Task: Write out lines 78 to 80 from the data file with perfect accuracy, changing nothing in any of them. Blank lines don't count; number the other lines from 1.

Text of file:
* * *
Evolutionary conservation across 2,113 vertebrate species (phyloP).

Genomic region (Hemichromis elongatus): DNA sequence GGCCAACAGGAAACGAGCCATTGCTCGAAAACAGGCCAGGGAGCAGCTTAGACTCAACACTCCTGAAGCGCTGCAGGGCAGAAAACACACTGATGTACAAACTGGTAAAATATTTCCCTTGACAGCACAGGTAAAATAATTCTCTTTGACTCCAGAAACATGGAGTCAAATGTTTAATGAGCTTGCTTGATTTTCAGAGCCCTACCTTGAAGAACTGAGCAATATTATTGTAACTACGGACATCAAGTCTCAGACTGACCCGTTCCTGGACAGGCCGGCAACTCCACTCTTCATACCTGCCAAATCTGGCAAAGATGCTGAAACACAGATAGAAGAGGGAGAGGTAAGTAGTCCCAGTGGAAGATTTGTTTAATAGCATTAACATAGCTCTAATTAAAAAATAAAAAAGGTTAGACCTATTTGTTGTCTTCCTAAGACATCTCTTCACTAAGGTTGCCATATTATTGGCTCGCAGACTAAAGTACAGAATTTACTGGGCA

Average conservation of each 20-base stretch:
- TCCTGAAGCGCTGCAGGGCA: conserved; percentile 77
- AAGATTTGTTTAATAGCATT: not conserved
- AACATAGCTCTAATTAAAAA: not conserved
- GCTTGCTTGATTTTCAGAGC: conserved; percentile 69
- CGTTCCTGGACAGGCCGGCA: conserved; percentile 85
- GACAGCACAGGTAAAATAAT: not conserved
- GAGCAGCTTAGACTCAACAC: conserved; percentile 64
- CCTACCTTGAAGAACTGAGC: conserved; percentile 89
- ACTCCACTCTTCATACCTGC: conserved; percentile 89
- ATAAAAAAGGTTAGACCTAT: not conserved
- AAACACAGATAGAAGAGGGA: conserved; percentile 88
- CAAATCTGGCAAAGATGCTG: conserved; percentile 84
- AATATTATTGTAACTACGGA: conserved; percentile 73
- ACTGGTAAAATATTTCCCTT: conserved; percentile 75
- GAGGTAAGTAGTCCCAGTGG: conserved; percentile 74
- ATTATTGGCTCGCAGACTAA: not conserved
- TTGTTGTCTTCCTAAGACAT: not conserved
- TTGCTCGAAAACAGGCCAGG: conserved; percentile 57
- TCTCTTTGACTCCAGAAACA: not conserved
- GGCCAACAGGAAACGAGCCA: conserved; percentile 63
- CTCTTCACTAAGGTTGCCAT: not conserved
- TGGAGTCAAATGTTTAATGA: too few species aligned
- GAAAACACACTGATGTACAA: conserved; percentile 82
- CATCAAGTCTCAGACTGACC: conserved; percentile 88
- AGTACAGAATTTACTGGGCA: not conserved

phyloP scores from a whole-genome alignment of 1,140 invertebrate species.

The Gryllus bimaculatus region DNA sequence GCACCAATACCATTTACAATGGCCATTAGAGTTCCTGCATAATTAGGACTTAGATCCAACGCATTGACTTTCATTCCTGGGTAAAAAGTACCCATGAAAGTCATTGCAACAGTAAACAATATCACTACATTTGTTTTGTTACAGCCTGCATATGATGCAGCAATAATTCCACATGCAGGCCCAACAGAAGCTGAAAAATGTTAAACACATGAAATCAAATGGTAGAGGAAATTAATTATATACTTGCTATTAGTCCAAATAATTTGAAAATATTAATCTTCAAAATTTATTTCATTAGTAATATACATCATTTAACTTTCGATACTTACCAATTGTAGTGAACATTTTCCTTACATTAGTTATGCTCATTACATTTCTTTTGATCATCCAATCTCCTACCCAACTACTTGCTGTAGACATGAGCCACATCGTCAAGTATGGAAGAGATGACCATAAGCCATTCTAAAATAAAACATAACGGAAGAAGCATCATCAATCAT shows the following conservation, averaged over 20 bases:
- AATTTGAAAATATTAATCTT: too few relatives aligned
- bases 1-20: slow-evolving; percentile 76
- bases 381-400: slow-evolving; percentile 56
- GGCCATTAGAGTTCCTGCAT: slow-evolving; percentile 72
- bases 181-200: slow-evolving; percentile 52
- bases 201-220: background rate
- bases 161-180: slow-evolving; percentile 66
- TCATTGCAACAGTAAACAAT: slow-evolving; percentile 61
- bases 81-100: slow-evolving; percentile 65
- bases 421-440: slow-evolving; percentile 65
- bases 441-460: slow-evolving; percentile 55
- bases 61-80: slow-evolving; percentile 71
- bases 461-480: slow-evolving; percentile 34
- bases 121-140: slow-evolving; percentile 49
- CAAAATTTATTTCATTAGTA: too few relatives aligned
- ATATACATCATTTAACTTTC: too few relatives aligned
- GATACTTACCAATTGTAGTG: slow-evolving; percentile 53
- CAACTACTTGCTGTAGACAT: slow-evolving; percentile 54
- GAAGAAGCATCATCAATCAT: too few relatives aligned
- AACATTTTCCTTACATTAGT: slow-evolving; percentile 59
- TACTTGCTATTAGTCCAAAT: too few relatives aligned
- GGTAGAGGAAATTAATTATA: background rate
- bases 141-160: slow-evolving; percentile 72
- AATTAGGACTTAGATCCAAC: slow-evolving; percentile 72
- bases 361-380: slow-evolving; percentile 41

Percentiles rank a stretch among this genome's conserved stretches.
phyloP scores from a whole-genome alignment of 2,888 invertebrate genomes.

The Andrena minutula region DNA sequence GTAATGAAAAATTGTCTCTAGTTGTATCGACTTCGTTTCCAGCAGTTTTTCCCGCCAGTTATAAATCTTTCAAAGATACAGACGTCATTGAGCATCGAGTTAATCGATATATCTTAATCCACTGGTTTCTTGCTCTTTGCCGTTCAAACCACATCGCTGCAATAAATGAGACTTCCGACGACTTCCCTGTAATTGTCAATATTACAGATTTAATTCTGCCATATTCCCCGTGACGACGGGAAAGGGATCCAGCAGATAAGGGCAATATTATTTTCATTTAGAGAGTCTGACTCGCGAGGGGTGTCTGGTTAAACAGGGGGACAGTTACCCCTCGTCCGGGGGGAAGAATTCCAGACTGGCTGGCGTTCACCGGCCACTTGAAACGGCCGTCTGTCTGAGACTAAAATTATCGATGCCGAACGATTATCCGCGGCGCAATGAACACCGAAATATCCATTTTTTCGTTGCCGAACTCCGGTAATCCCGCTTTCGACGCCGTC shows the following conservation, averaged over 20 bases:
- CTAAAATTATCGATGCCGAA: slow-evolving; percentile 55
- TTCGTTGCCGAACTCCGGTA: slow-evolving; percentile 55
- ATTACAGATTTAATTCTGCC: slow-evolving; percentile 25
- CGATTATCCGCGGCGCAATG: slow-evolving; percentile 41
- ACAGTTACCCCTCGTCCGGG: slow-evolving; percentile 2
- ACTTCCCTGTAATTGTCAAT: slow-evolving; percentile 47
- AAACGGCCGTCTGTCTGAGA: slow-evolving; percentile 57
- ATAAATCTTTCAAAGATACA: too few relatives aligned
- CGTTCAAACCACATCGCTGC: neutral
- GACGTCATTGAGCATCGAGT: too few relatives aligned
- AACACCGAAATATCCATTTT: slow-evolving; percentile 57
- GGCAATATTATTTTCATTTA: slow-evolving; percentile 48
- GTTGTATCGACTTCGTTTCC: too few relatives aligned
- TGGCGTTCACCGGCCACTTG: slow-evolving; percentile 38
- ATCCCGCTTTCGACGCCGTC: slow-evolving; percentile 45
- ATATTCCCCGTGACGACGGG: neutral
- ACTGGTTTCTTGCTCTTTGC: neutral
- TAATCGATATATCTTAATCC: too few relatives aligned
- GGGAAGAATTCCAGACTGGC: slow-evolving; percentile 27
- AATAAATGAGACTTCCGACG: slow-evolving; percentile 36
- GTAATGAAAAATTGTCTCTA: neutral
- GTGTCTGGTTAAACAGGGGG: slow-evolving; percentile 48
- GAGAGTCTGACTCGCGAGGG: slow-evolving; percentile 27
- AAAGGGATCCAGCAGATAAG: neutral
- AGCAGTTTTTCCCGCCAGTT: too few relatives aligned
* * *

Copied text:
- AATAAATGAGACTTCCGACG: slow-evolving; percentile 36
- GTAATGAAAAATTGTCTCTA: neutral
- GTGTCTGGTTAAACAGGGGG: slow-evolving; percentile 48